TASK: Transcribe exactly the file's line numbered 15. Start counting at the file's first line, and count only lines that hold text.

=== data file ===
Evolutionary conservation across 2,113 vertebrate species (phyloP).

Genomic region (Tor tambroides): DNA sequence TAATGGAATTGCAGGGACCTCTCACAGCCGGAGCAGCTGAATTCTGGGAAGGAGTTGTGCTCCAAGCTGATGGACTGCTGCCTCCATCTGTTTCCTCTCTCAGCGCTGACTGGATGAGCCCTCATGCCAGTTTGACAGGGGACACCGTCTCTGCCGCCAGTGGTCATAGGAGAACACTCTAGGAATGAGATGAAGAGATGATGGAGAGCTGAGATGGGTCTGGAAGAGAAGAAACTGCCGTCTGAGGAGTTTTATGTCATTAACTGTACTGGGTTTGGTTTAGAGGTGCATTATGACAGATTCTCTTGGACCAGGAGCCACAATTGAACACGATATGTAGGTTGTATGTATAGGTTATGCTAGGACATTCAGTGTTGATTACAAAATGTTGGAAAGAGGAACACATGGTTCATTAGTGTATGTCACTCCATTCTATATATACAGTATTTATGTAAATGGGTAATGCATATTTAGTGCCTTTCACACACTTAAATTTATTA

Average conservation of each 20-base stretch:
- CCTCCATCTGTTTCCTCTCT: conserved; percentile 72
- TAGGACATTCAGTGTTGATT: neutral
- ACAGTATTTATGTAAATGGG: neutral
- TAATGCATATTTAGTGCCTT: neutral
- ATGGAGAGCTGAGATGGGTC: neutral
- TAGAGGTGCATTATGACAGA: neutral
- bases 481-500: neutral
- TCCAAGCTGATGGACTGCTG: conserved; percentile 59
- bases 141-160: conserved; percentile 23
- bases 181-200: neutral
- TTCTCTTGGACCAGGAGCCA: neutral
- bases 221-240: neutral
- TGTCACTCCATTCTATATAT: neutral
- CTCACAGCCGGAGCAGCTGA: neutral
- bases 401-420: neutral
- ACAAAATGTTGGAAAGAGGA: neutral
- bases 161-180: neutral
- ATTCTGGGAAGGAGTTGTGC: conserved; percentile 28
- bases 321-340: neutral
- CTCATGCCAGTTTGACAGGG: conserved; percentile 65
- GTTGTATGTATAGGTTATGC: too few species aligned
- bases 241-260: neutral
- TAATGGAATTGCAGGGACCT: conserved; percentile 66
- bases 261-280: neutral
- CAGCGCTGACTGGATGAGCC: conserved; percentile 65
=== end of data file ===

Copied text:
- bases 221-240: neutral